My 3 kids begged to come with and my immediate answer was NO. They'd have to stay in a hotel room alone in downtown Dallas during the day and I had a room with 1 King sized bed reserved.  No.  Way.  Then I started thinking (along with my Mommy guilt) maybe it could work.  After all, my oldest is 3 weeks from 16 and my training was literally next door to the hotel.  I arranged for them to hang out with a close family friend in the area the first day and it was settled.  They were SO excited!

Wednesday evening we walked around downtown some and had dinner.  We walked through a park on the way back with fountains and my youngest was promised that we'd come back the next night.  Thursday evening, July 7th, we had more time to kill.  We had dinner then stopped in a 7-11 to get slurpees and my kids noticed that a police officer in line in front of us bought a water for a young man hanging out in front of the store. On our way back to the room, we stopped at the park as promised and noticed some people starting to gather and a few reporters interviewing people.  I didn't think a lot of it. My youngest played in the fountains as planned and then we left for our room about 2 blocks away.  Time for the hotel pool!

Back at the hotel I looked up (good ol' social media) what was going on at Belo Garden Park, where we had just been.  It was the beginnings of a Black Lives Matter rally. At the hotel where my kids were playing in the ground floor outdoor pool they voiced concern over the police helicopters circling. One hovered right over our hotel for the majority of the time we were outside and I explained that it was just the police making sure everything stayed safe.  How do you explain racism to young children? Their sweet little hearts just don't really get it.

We went in just before 9:00. Just before all hell broke loose in Dallas.  Back in our room I flipped through channels and happened across a news station blasting the images of the hysteria happening two blocks away from us.  That explained all the sirens.  I quickly changed the channel to Full House reruns.  My 7 year old was distressed by the news and as Mom my role was the harbinger of calm and safety - no matter how I felt inside.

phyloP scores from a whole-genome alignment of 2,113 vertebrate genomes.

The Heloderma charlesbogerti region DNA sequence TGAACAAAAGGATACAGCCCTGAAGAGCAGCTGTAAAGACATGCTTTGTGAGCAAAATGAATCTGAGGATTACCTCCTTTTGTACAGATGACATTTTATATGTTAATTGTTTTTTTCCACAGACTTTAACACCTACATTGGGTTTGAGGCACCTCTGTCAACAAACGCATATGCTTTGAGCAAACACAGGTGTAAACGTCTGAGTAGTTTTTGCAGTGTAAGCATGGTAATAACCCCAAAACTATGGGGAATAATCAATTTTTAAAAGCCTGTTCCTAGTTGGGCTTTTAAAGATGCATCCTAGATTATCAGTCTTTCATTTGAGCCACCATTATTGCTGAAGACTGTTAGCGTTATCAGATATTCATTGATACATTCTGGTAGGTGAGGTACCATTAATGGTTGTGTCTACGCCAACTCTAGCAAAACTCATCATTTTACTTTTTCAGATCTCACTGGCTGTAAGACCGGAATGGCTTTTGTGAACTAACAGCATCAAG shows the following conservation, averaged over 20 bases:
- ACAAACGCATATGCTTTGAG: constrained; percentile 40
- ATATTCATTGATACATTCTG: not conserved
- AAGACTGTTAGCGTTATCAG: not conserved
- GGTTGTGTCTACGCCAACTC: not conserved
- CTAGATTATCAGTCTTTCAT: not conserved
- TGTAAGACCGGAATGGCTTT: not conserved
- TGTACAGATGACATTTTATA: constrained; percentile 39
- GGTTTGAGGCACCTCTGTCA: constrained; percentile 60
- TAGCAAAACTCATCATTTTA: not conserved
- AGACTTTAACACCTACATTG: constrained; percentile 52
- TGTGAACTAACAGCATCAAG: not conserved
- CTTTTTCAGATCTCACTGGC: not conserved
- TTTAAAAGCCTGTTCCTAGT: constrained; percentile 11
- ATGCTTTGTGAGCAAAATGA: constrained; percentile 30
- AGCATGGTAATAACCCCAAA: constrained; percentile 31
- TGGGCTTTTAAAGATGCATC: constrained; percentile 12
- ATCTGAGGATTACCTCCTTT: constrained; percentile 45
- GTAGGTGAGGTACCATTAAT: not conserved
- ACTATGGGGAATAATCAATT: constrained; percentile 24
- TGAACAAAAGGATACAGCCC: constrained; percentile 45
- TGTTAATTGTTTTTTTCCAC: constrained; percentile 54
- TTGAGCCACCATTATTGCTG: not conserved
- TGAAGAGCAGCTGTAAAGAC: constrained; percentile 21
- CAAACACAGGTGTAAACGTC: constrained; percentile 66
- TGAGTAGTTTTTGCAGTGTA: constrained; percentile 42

I feel bad saying I was scared, tucked in my bed in my cushy 5th floor hotel room with the door triple locked.  I feel bad because meanwhile police officers on the street were up all night with their lives in danger.  Even the poor attendants at the front desk of the hotel had 100 times more reason than I did to be afraid.  At any rate, this girl from rural Oklahoma, sitting on the 5th floor listening to helicopter blades and sirens right outside my window, trying to be brave for my kids, was scared. 

I also felt bad for even having my kids there... at first.  I felt bad for exposing them to the violence and fear.  But, in the light of morning after the hotel was off of lock down, and we were safely headed back home, I decided maybe it was okay that my kids experienced this. Because as tragic as it is, you can find the good. 

The tragedy was a few people with evil in their hearts who decided to open fire and kill police officers.  But, as always, evil can't prevail where love is.  Because in committing this atrocity, they forced the police officers to jump to action and protect the very people who were protesting law enforcement.  They eradicated the issue of race in those moments of fear when bullets were flying and suddenly lives were just lives - not black or white or blue.  Officers were throwing civilians out of the way to put themselves in front of the line of fire - no skin color checks first.

That's what I want my kids to see.  This is the world we live in.  We live amongst evil and the impulse is to hide away - the way I didn't want my kids to come.  I wanted to keep them safe at home.  I want to keep them safe at home forever!  But, I can't.  I have to let them see they can be the good amongst the bad.  That you can't dwell on the bad - you have to choose to see the good.  You choose to see the police officer buying the less fortunate kid a water, the emergency personnel rushing to save the lives of those who persecute them, or the breeze the scary helicopter blades provide on a hot day.

Last night to calm my youngest down we prayed.  We thanked God for His perfect timing in when we headed back to our room, we prayed for peace for our country, we prayed for the emergency personnel and their families, and we prayed for safe travels home.  Today we debriefed together and talked things out.  We discussed the fact that we knew if Jesus were in the flesh today he'd be right downtown in the the midst of the fear and pain.  He'd be ministering through it all. 

We're not all brave enough to be downtown right now.  I'm not - especially not with my babies.  But, can we really, in good conscience, keep hiding in our cushy rooms with the doors locked while the sirens and choppers whir around us outside? We live in a scary world, but we have to keep looking for the good.  More importantly, we need to find ways to BE THE GOOD in our world.

Friday, June 3, 2016

A Mother's Heart

Maybe it was easier,
When a hug would fix it all.
When the biggest hurts were